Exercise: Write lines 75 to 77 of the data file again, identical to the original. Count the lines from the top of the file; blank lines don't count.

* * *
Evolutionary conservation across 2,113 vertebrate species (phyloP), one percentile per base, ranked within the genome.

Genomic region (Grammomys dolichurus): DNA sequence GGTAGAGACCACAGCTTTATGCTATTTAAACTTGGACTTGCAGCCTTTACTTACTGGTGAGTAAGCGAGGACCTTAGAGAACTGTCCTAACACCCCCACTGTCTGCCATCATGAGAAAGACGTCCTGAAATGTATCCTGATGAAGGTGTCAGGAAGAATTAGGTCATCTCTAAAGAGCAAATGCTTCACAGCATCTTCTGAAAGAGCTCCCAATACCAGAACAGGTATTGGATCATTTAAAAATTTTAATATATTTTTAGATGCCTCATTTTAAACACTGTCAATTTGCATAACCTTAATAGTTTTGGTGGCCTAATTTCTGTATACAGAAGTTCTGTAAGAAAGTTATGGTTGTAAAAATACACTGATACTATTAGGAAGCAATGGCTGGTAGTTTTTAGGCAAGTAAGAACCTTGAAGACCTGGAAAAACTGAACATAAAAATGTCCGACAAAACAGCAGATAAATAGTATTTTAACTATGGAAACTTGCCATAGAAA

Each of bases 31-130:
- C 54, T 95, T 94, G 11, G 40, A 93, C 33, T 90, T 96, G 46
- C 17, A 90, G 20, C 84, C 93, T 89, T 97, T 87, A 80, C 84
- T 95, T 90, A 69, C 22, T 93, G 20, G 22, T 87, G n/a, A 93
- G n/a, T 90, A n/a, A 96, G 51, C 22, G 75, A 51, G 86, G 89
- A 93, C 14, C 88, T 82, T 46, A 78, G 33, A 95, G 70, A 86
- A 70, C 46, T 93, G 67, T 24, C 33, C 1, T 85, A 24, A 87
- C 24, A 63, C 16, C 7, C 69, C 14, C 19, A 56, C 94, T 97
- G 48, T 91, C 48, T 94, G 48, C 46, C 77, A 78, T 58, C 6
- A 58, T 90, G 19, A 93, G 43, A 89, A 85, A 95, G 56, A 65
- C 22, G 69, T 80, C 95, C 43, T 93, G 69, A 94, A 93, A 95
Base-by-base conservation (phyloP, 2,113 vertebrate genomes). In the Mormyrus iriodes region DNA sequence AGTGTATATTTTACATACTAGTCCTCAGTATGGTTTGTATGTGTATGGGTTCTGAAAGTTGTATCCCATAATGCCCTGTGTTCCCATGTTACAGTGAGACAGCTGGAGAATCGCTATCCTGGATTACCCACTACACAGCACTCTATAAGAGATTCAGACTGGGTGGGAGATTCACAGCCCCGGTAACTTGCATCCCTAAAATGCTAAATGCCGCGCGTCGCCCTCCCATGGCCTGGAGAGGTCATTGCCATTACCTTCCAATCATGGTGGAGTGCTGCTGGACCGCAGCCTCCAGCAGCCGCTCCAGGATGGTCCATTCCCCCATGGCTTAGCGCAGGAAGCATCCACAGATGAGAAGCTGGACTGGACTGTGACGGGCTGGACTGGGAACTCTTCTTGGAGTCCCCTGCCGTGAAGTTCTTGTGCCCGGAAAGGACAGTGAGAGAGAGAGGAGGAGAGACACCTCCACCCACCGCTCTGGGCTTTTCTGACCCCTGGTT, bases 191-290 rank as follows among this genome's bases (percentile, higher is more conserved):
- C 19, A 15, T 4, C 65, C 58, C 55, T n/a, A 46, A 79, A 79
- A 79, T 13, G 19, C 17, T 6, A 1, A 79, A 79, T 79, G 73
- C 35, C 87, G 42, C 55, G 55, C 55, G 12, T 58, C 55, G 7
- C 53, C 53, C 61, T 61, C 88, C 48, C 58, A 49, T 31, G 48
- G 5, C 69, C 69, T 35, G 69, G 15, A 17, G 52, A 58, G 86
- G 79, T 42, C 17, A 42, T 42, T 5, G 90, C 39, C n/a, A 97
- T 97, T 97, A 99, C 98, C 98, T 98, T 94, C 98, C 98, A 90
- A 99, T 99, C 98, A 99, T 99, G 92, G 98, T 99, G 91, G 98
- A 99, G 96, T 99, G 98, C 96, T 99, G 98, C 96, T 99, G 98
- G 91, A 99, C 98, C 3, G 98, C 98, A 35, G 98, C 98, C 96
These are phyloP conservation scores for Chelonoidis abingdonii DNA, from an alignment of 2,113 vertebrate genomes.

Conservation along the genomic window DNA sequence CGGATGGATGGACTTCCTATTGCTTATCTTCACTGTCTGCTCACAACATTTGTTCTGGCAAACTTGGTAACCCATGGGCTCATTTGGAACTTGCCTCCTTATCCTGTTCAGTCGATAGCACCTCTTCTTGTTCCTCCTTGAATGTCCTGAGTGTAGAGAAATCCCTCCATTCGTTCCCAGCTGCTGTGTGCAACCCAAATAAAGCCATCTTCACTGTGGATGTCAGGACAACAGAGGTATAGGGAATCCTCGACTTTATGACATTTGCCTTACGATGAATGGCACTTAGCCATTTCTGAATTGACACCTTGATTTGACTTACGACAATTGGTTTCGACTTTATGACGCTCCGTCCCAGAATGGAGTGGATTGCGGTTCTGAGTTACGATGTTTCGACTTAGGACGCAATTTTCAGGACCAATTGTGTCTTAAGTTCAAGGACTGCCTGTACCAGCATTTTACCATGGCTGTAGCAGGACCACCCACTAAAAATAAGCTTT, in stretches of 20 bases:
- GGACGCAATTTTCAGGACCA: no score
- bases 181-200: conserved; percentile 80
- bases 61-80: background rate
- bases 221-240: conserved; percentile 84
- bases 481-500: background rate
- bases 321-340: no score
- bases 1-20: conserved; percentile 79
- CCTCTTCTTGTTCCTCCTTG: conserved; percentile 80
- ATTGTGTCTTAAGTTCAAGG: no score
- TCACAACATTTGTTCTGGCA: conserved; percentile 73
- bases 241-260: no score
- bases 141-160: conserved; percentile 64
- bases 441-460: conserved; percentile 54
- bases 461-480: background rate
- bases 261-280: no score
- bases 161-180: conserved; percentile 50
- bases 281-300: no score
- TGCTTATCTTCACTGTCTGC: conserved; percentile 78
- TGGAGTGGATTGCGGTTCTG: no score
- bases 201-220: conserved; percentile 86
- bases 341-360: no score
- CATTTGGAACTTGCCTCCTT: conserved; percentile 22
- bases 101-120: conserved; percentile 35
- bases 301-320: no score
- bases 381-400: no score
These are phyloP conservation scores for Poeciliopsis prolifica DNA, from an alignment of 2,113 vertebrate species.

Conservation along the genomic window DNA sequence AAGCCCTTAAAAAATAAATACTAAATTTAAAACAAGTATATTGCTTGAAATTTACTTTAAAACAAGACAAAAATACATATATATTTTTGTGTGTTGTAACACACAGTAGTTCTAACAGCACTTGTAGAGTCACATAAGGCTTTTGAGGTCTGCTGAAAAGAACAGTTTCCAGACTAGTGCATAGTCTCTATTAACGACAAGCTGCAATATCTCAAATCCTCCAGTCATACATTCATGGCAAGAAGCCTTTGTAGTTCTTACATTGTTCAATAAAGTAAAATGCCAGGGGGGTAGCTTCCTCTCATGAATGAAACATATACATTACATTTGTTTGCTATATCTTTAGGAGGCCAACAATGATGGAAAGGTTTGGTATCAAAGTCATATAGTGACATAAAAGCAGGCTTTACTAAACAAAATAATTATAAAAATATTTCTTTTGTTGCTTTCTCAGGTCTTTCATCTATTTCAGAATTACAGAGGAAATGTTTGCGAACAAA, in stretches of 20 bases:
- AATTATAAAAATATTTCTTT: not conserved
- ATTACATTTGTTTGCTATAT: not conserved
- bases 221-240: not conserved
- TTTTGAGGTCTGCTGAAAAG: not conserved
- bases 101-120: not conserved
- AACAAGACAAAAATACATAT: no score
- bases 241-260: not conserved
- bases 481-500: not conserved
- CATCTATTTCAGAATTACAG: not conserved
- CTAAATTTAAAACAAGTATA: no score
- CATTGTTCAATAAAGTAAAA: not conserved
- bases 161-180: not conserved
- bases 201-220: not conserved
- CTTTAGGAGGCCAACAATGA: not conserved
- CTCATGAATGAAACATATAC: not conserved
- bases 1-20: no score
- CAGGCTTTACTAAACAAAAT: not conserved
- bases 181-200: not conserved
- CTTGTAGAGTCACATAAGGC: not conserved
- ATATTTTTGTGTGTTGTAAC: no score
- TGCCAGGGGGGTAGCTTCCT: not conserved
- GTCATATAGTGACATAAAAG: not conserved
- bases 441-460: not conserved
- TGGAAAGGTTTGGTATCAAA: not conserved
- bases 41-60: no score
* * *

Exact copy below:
- GTCATATAGTGACATAAAAG: not conserved
- bases 441-460: not conserved
- TGGAAAGGTTTGGTATCAAA: not conserved